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I wish to write an entry for a writing contest. The contest requires a piece of 2,000 words, and gives the following four themes or topics that I may choose to write on. But because English is not my mother tongue, I am having difficulty understanding the topics. The topics are:

The Meaning of Me
Paved or Unpaved Ways
Because This is What Matters, and
The Bravest Place on Earth.

I am particularly mystified by the second one, "Paved and Unpaved Ways." Please help me by explaining what you think these topic titles mean, and what you think they are asking for.

closed as primarily opinion-based by FumbleFingers, James Waldby - jwpat7, Persian Cat, kiamlaluno, snailboat Jun 30 '13 at 6:30

Many good questions generate some degree of opinion based on expert experience, but answers to this question will tend to be almost entirely based on opinions, rather than facts, references, or specific expertise. If this question can be reworded to fit the rules in the help center, please edit the question.

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    I think that these topics are intentionally vague and intended to elicit creative responses. – Daniel Jun 28 '13 at 18:23
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    What Daniel says; and 2 and 4 are not idiomatic English. Roads and streets may be paved, but rarely ways; perhaps the easy way and the hard way are meant (cf. Matt. 7:13-14). And we have not described places as "brave" for three hundred years. – StoneyB Jun 28 '13 at 19:05
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    Voting to close as POB. This OP has already asked the same question three times on ELU, and they've all been closed for the same reason. – FumbleFingers Jun 28 '13 at 21:26
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    @FumbleFingers: As annoying as that may be, I think "What does Paved and Unpaved Ways mean?" is a valid question for English learners. It's quite abstract, and I think it would be a bad precedent to close questions here when English learners get curious about abstract concepts. Close it (them?) as POB on ELU, but I think this question has its place here. "Opinion-based" would be more like: "Is this a good title for an essay contest?" or something along those lines. – J.R. Jun 28 '13 at 21:30
  • @J.R.: Surely you will accept that "the paved/unpaved way" are not idiomatic usages in English. Any dictionary would allow OP to establish the literal meaning of "paved", and in that context it's hardly necessary for us to explain what "way" means. Nor do I think we really need to explain how "unpaved" relates to "paved", even on ELL. Anything else that might be said on the subject could just as well be arrived at by someone who knew nothing else at all about English. It's all just "creative thinking". – FumbleFingers Jun 28 '13 at 21:42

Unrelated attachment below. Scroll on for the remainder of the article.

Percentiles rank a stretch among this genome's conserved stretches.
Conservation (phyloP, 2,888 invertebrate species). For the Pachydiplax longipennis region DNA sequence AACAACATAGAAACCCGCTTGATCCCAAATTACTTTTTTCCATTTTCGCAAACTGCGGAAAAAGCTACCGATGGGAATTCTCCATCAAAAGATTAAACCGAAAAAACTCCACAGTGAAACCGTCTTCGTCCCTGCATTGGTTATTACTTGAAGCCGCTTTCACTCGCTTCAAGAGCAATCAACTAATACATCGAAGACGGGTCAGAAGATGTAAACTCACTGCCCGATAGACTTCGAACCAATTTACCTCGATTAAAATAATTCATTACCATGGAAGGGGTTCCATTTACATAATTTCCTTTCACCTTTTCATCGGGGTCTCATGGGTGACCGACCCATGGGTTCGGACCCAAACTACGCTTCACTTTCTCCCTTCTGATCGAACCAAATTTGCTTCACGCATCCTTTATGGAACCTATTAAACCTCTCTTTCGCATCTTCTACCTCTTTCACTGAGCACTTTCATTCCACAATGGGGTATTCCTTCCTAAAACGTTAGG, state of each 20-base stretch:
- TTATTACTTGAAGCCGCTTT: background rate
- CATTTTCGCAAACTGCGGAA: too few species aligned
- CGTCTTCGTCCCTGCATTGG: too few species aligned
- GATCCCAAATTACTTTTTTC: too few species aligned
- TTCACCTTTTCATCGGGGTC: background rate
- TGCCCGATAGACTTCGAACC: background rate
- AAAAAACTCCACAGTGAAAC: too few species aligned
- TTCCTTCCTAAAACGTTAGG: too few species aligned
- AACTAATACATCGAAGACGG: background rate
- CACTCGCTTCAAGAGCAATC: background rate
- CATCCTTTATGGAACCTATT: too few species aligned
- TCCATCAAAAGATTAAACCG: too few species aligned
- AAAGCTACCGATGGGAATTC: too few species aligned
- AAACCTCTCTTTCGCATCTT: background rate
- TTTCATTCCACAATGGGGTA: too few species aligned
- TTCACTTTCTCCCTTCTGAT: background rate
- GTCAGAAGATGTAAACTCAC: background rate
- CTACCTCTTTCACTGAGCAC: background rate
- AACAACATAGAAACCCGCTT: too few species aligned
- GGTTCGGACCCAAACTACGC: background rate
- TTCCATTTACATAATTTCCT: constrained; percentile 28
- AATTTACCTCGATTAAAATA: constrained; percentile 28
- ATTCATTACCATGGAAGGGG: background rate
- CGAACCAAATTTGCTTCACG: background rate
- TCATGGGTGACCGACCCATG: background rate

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Paved and Unpaved Ways? I'm reminded of Frost's famous poem:

Two roads diverged in a wood, and I –
I took the one less traveled by
And that has made all the difference

In other words, "paved and unpaved ways" could refer to a well-worn path and a way less taken, respectively. It's metaphorical.

The paved way is where most people go; it's the safe way. The unpaved way is where the trailblazers and risk-takers go. One might think of the "unpaved way" being taken by inventers, entrepreneurs, and others who take risks and "think outside the box."

Stoney and Daniel are correct in their comments: I'm not providing a standard definition; I'm giving a possible interpretation. You won't be disqualified from this contest because your essay doesn't address the topic in the right way. I'd even guess that a unique interpretation that catches the judges by surprise might count in your favor.

As for the others:

  • The word meaning has two meanings, so the first one could be interpreted as The Definition of ‘Me’, but I'm guessing most would interpret it as roughly What Defines Me

  • Because This is What Matters could mean something that is important to you, or something that should be important to all of mankind

  • The Bravest Place on Earth could refer to any geographic region whose people have shown strong mettle in the face of adversity.

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One could also use paved in a more literal sense as a metaphor for an unnatural but often-used way, compared to unpaved or natural. One could extend that to mean a metaphor for the intellectual vs. the intuitive mind, or left and right brain, explain how metaphorical pavement is responsible for global pollution, and so on.

Oh, the thinks you can think! -Dr. Seuss

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